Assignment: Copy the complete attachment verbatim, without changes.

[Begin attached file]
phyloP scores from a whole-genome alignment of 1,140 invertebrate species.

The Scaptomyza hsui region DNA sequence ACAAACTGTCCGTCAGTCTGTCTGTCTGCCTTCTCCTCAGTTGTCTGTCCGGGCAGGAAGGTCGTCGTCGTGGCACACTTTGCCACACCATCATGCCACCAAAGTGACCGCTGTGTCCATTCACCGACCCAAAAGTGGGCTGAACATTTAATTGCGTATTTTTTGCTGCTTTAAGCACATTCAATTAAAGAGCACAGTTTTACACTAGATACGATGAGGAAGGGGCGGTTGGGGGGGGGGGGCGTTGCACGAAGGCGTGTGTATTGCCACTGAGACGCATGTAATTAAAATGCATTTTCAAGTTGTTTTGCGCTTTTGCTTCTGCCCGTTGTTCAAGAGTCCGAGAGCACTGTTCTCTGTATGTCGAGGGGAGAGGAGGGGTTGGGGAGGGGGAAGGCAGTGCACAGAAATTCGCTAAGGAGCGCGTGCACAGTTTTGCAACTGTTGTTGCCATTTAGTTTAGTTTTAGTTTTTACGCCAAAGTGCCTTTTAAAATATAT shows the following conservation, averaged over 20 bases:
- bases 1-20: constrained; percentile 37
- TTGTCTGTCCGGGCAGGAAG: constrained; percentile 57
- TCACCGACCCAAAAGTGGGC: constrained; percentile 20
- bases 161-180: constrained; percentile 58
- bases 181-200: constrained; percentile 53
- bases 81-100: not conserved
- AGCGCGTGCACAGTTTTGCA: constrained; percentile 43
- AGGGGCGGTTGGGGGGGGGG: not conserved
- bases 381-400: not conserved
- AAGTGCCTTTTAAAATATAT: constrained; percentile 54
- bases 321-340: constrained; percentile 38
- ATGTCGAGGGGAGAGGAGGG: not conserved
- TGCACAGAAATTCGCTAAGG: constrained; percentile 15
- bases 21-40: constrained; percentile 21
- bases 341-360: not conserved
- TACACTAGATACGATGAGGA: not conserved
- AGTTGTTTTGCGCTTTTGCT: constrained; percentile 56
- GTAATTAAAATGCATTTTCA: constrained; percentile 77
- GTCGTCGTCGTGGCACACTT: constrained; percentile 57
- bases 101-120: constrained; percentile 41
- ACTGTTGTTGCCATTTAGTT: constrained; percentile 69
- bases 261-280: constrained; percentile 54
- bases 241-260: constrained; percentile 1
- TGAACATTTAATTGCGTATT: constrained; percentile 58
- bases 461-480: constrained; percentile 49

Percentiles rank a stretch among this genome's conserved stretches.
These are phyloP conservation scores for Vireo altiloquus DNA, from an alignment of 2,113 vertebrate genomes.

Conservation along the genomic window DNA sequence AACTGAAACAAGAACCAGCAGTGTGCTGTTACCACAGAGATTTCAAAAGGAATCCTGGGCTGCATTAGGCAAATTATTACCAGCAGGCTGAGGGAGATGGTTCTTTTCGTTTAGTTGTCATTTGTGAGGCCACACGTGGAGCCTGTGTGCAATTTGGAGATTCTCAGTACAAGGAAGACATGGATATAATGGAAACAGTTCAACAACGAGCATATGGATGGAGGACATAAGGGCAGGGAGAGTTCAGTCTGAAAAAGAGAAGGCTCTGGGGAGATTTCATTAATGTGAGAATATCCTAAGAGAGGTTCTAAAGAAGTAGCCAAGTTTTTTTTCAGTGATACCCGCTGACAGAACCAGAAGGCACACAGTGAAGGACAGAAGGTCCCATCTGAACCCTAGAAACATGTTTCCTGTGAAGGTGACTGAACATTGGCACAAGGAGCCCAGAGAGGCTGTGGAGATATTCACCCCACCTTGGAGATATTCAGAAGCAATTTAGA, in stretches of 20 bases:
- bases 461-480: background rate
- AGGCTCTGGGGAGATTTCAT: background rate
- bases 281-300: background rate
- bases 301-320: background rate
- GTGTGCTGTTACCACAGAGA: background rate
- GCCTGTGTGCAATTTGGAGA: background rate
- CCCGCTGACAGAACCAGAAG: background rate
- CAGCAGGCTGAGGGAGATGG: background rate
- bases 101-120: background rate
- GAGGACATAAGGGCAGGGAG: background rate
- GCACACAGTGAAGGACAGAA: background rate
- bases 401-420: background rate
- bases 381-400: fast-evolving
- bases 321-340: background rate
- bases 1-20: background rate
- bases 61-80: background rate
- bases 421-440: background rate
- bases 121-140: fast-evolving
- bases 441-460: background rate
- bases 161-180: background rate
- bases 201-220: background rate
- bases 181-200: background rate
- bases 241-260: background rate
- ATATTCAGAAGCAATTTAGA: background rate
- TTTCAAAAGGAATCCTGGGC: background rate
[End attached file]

phyloP scores from a whole-genome alignment of 1,140 invertebrate species.

The Scaptomyza hsui region DNA sequence ACAAACTGTCCGTCAGTCTGTCTGTCTGCCTTCTCCTCAGTTGTCTGTCCGGGCAGGAAGGTCGTCGTCGTGGCACACTTTGCCACACCATCATGCCACCAAAGTGACCGCTGTGTCCATTCACCGACCCAAAAGTGGGCTGAACATTTAATTGCGTATTTTTTGCTGCTTTAAGCACATTCAATTAAAGAGCACAGTTTTACACTAGATACGATGAGGAAGGGGCGGTTGGGGGGGGGGGGCGTTGCACGAAGGCGTGTGTATTGCCACTGAGACGCATGTAATTAAAATGCATTTTCAAGTTGTTTTGCGCTTTTGCTTCTGCCCGTTGTTCAAGAGTCCGAGAGCACTGTTCTCTGTATGTCGAGGGGAGAGGAGGGGTTGGGGAGGGGGAAGGCAGTGCACAGAAATTCGCTAAGGAGCGCGTGCACAGTTTTGCAACTGTTGTTGCCATTTAGTTTAGTTTTAGTTTTTACGCCAAAGTGCCTTTTAAAATATAT shows the following conservation, averaged over 20 bases:
- bases 1-20: constrained; percentile 37
- TTGTCTGTCCGGGCAGGAAG: constrained; percentile 57
- TCACCGACCCAAAAGTGGGC: constrained; percentile 20
- bases 161-180: constrained; percentile 58
- bases 181-200: constrained; percentile 53
- bases 81-100: not conserved
- AGCGCGTGCACAGTTTTGCA: constrained; percentile 43
- AGGGGCGGTTGGGGGGGGGG: not conserved
- bases 381-400: not conserved
- AAGTGCCTTTTAAAATATAT: constrained; percentile 54
- bases 321-340: constrained; percentile 38
- ATGTCGAGGGGAGAGGAGGG: not conserved
- TGCACAGAAATTCGCTAAGG: constrained; percentile 15
- bases 21-40: constrained; percentile 21
- bases 341-360: not conserved
- TACACTAGATACGATGAGGA: not conserved
- AGTTGTTTTGCGCTTTTGCT: constrained; percentile 56
- GTAATTAAAATGCATTTTCA: constrained; percentile 77
- GTCGTCGTCGTGGCACACTT: constrained; percentile 57
- bases 101-120: constrained; percentile 41
- ACTGTTGTTGCCATTTAGTT: constrained; percentile 69
- bases 261-280: constrained; percentile 54
- bases 241-260: constrained; percentile 1
- TGAACATTTAATTGCGTATT: constrained; percentile 58
- bases 461-480: constrained; percentile 49

Percentiles rank a stretch among this genome's conserved stretches.
These are phyloP conservation scores for Vireo altiloquus DNA, from an alignment of 2,113 vertebrate genomes.

Conservation along the genomic window DNA sequence AACTGAAACAAGAACCAGCAGTGTGCTGTTACCACAGAGATTTCAAAAGGAATCCTGGGCTGCATTAGGCAAATTATTACCAGCAGGCTGAGGGAGATGGTTCTTTTCGTTTAGTTGTCATTTGTGAGGCCACACGTGGAGCCTGTGTGCAATTTGGAGATTCTCAGTACAAGGAAGACATGGATATAATGGAAACAGTTCAACAACGAGCATATGGATGGAGGACATAAGGGCAGGGAGAGTTCAGTCTGAAAAAGAGAAGGCTCTGGGGAGATTTCATTAATGTGAGAATATCCTAAGAGAGGTTCTAAAGAAGTAGCCAAGTTTTTTTTCAGTGATACCCGCTGACAGAACCAGAAGGCACACAGTGAAGGACAGAAGGTCCCATCTGAACCCTAGAAACATGTTTCCTGTGAAGGTGACTGAACATTGGCACAAGGAGCCCAGAGAGGCTGTGGAGATATTCACCCCACCTTGGAGATATTCAGAAGCAATTTAGA, in stretches of 20 bases:
- bases 461-480: background rate
- AGGCTCTGGGGAGATTTCAT: background rate
- bases 281-300: background rate
- bases 301-320: background rate
- GTGTGCTGTTACCACAGAGA: background rate
- GCCTGTGTGCAATTTGGAGA: background rate
- CCCGCTGACAGAACCAGAAG: background rate
- CAGCAGGCTGAGGGAGATGG: background rate
- bases 101-120: background rate
- GAGGACATAAGGGCAGGGAG: background rate
- GCACACAGTGAAGGACAGAA: background rate
- bases 401-420: background rate
- bases 381-400: fast-evolving
- bases 321-340: background rate
- bases 1-20: background rate
- bases 61-80: background rate
- bases 421-440: background rate
- bases 121-140: fast-evolving
- bases 441-460: background rate
- bases 161-180: background rate
- bases 201-220: background rate
- bases 181-200: background rate
- bases 241-260: background rate
- ATATTCAGAAGCAATTTAGA: background rate
- TTTCAAAAGGAATCCTGGGC: background rate